16th President of the United States. Under his leadership the Union was preserved. He issued the Emancipation Proclamation to free slaves in rebelling states. He was assassinated by John Wilkes Booth at the close of the war. Abraham Lincoln, arguably the greatest president the United States has seen, was born on February 12, 1809, in Hodgenville, Kentucky. He later moved to Illinois with his family and is most identified with that state. Both his parents, Thomas and Nancy Hanks Lincoln (his mother died when Abraham was just 9 years old), were illiterate, but, as a child, Lincoln read as much as possible when not at work on the family farm. His choices of books were slim on the American frontier, but what he did read he learned through and through. In 1828 and again in 1831, Lincoln made two trips down the great Mississippi River on flatboats, exposing the future President to the vastness of the American territory and the importance of the Mississippi River to both commerce and transportation for a large part of the nation. He served in the Illinois militia during the brief Black Hawk War but never saw action. However, he was elected to the rank of Captain. The same year, 1832, Lincoln ran for the Illinois Legislature but lost. He then concentrated on his career as a lawyer.
In 1842, Abraham Lincoln married Mary Todd, with whom he would have four children, only of whom would survive to adulthood. He continued to practice law, but, in 1847, politics again called. He ran for a seat in the U. S. House of Representatives, and unlike his first attempt at public office, he won. He served only the one term in the 30th Congress where he opposed and spoke out on the Mexican War, but otherwise had an uneventful and unimpressive term. He returned to Illinois and again concentrated on his legal career, a profession at which he excelled. He ran for the U. S. Senate in 1855 and lost, but ran again in 1858 against Stephen A. Douglas. It was the campaign against Douglas (which he lost) and the debates between the two men that thrust Lincoln onto the national political stage.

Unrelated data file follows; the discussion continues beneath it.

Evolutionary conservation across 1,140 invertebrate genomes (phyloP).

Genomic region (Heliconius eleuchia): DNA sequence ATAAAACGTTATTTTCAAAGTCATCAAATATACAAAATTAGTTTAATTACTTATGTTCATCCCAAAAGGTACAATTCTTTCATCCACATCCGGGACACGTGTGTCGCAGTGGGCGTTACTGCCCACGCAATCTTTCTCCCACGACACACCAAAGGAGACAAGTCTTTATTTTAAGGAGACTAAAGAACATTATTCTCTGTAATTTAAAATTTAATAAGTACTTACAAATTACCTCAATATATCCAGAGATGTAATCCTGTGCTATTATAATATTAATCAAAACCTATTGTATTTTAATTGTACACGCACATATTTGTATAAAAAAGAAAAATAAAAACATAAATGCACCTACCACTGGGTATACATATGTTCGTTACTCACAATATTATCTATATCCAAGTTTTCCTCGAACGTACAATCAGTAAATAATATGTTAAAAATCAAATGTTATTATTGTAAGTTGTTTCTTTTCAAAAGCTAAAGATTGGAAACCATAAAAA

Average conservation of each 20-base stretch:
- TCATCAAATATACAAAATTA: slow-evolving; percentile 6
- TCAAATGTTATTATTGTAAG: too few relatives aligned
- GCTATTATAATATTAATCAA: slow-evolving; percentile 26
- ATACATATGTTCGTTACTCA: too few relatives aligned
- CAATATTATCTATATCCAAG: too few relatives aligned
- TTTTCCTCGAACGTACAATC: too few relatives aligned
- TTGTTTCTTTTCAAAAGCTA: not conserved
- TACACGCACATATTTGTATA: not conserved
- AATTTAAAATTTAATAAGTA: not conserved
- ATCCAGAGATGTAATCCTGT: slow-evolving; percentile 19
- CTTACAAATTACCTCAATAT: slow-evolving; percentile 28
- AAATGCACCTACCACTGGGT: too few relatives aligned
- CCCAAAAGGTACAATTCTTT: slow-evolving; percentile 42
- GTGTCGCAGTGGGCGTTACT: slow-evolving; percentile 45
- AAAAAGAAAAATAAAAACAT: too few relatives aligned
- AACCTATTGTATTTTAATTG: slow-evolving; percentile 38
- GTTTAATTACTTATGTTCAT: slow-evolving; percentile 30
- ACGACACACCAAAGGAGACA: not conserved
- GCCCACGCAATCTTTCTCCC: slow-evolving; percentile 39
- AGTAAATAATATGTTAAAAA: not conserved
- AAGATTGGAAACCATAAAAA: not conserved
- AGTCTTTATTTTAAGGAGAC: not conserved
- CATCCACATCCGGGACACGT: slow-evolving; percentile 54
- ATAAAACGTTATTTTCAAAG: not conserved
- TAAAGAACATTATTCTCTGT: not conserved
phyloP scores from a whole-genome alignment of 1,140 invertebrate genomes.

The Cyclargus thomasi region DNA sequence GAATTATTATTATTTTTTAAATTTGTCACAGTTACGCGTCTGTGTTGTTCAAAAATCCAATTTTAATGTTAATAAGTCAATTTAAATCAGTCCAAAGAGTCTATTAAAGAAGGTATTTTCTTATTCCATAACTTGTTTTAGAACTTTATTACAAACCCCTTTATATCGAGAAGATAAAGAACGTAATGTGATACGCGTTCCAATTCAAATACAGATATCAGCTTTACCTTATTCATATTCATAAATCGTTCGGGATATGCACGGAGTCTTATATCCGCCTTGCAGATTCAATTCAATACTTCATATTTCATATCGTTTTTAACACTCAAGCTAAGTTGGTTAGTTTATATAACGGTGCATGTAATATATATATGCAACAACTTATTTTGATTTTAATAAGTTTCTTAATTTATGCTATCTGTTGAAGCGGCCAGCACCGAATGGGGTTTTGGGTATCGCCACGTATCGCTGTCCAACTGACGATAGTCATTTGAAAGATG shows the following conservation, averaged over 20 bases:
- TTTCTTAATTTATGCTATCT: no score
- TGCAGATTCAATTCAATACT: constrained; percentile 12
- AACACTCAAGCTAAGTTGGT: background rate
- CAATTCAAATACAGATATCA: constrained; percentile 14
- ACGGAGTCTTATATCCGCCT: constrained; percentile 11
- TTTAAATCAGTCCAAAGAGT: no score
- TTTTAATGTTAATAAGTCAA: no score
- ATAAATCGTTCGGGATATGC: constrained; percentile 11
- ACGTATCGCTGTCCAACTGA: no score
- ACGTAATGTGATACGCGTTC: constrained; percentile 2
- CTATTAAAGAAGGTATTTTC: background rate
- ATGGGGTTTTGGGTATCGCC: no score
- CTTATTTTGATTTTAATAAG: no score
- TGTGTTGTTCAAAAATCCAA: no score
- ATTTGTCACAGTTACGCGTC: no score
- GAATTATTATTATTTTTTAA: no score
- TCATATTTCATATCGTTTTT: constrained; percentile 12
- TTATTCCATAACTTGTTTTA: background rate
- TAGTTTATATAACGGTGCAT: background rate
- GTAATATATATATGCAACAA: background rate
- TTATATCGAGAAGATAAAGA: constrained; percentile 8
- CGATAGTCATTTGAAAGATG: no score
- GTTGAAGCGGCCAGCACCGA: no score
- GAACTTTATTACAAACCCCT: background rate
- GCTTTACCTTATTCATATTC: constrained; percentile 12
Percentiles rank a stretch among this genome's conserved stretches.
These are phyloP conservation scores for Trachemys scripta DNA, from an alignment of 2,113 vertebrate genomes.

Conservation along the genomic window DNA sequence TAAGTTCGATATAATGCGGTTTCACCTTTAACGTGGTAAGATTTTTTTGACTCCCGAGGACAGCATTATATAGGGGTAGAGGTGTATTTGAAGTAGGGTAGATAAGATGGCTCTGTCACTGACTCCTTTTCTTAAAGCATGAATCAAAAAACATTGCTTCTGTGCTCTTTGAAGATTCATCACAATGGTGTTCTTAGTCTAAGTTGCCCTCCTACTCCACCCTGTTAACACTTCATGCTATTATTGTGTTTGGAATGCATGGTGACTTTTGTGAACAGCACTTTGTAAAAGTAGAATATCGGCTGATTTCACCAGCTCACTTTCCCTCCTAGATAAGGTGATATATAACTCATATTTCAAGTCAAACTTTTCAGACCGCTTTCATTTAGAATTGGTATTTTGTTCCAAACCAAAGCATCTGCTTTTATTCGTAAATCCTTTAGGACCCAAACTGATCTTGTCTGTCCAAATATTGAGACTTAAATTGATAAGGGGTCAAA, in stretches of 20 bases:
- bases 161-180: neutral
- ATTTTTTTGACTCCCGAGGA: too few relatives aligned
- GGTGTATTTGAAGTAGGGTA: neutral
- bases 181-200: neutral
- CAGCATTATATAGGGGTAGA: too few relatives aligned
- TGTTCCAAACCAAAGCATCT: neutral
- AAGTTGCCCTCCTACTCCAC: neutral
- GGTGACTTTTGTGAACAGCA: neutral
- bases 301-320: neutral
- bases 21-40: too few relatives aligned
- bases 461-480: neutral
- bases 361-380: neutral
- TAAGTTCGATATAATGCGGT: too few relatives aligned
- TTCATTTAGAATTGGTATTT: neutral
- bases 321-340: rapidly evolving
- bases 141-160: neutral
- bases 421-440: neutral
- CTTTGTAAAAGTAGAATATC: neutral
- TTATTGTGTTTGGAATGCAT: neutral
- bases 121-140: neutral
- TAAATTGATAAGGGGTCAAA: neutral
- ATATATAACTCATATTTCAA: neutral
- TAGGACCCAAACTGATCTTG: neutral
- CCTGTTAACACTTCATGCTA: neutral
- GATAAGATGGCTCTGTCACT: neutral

In 1860, the still young Republic party nominated Lincoln for the presidency of the United States. He was the second presidential contender in the history of the Republican Party (John C. Frémont ran on the Republican ticket in 1856.) The Democrats, who split along sectional lines, nominated two men: John C. Breckinridge for the Southern Democrats and Stephan A. Douglas for the Northern Democrats. A fourth candidate, John Bell, ran under the banner of the Constitutional Union Party. Lincoln won all the northern states except New Jersey, plus California and Oregon, pulling in180 Electoral College votes and almost 40% of the popular vote. It wasn't bad for a candidate who didn't even appear on the ballot in Southern states. John C. Breckinridge took the South except for Maryland (which went for Bell) with 72 electoral votes and 18% of the popular vote. Stephen Douglas won Missouri and New Jersey, 12 electoral votes, and 29.5% of the popular vote. John Bell won Kentucky, Virginia, and Tennessee, carrying 39 Electoral College votes and 12.6% of the popular vote.
The election of Lincoln caused great concern in the South, for it was believed that Lincoln, more than any of the other candidates running in 1860, posed a threat to the institution of slavery. No matter what Lincoln said to try and persuade Southerners that he did not want to abolish slavery, they didn't listen. On December 20, just six weeks after Lincoln was elected and three months before he even took office, South Carolina seceded from the Union. Soon thereafter, the other cotton states in the lower South followed suit and left the Union. Between Lincoln's election in November 1860 and his inauguration in March 1861, the situation in the South deteriorated. Union troops were holed up in Forts Sumter and Pickens and state troops throughout the Lower South were seizing federal arsenals and their caches of weapons.
On March 4, 1861, Abraham Lincoln was inaugurated as the 16th President of the United States. Appointed to his cabinet were many Radical Republicans, including Edwin M. Stanton, Salmon P. Chase, and Charles F. Adams as Minister to Great Britain. Six weeks after the inaugural, Confederate forces under the Command of P. G. T. Beauregard commenced a two-day bombardment of Fort Sumter in Charleston Harborthe American Civil War had begun.